Porsche Carrera GT
Paul Bailey gets (briefly) reacquainted with his Porsche Carrera GT, and has a 'moment' on track
As the Carrera GT hit the grass and began to accelerate towards the tyre wall, it occurred to me that this could hurt. I also had time to consider that the yellow Porsche could be off the road for some time – which was a real drag, since it had only recently come out of winter hibernation. Only question was, how hard would it hit…
Rewind a few weeks, and it was a great moment as I took the Carrera GT out of winter storage. Going against much of the advice I had received, I had decided not to run the engine from time to time during the months the car was tucked away. Instead I chose to leave it entirely untouched, which made it even more of a pleasure to remove the cover and, at last, sit in the car once again. On turning the key – pausing briefly to allow the fuel pump to pressurise – the V10 fired up as if it had been started the day before. But then you’d expect nothing less from a Porsche…
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Rather than disconnecting the battery while the car was inactive, I’d left it on a continuous trickle charge so that all the circuits were kept energised. This meant I didn’t have the pain of reprogramming everything in the car. Over-inflating the tyres had prevented flat-spots, so it was simply a matter of letting out the extra psi before driving away.
My first journey was to Porsche GB at Reading (the only approved service agent for the Carrera GT in the UK) where the car was booked in for its annual service. This was completed with the usual superb efficiency and cost £1472 – a not unreasonable sum for a car in this class.
Less reasonable was the cost of getting a new windscreen fitted. I’d authorised the old one’s replacement as it had suffered an unrepairable stonechip that, being in the driver’s line of sight, would result in an MOT failure. What I didn’t realise was that fitting a new ’screen involves removing the front wings and ‘bonnet’ to get access to it, which results in a labour charge of just under £800. Add the cost of the bonding agent (nearly £70) and the screen itself, and you end up with a bill for £3451! Hopefully my insurer will be covering that one…
With the service and windscreen sorted, it was off to the Porsche Centre in Cambridge. Not for more work, but for a ‘service clinic’ event being held in association with Porsche Club Great Britain. These clinics are designed to enable Porsche dealers to keep in touch with owners, particularly those with older cars who might otherwise go to specialists.
More than 50 Porsche owners attended the event with their vehicles, each car receiving a complimentary 111-point check. There’s another similar event being planned for the autumn, again at Porsche Centre Cambridge. You can contact them on 01223 872872 if you’re interested in attending.My second and final event for this month – a trackday at Castle Combe – was to be more final than I expected. The day didn’t get off to a good start, heavy traffic meaning I didn’t arrive at the circuit until mid-morning.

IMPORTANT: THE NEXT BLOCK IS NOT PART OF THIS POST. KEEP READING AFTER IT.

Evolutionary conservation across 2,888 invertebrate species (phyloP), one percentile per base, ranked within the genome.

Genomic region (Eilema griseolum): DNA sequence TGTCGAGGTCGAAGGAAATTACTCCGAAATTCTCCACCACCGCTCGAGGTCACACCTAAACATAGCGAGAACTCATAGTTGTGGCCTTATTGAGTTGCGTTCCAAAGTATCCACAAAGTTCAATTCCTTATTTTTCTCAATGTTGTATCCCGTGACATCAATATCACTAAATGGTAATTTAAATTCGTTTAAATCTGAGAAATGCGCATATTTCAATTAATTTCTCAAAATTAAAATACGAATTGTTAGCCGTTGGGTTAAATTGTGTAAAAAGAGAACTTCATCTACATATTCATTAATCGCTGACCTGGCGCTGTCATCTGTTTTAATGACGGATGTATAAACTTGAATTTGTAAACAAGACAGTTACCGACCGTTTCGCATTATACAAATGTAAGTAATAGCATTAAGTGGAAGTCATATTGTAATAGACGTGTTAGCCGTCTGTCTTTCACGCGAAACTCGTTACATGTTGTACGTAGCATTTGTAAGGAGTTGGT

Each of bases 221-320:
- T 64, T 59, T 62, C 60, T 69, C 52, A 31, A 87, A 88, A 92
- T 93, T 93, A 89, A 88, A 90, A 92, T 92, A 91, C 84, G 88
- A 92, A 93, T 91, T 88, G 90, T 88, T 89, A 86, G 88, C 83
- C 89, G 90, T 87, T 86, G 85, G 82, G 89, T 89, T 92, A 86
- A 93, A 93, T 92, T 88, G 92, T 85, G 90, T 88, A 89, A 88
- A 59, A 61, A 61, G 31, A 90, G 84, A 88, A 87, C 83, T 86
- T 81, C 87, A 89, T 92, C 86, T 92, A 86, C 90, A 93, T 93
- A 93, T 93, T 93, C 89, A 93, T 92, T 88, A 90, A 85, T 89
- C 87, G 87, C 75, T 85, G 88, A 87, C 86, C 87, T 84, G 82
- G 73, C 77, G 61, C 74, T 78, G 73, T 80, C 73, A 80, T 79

Making matters worse, the weather was appalling, a long sunny spell being brought to an end by the arrival of torrential rain. This meant that I found myself out on a slippery track with just five other cars. With my tyres down to the wear indicators, I should have known better…
Approaching the Esses, I turned in to the first corner only to find I had nowhere near enough grip. The car span through 360 degrees and, once on the grass, continued to slide, eventually finding the tyre wall, side on, at about 35mph.
Fortunately I was uninjured, and back in the pits I was relieved to find that the damage to the car was purely cosmetic. Had I spun 90 degrees less, then I would have hit the tyre wall head on, which I suspect would have meant more damage with crumple zones crumpling, airbags going off, etc.
The car is now at Lamborghini Wycombe, where the five damaged panels have been removed for respraying. This won’t be the first time the guys there have worked on the GT, of course, as they were responsible for changing the whole car from silver to yellow when I first bought it.
The work should be completed by the time you read this, and I plan to get straight back in the saddle with another trackday before heading out to Le Mans for the 24 hours. Whether it all went to plan, I’ll let you know next time.
|Date acquired||February 2006|
|Costs this month||£1472 (service), £3451 (new windscreen, fitting, etc)|
|Mileage this month||491|
|MPG this month||15.9mpg|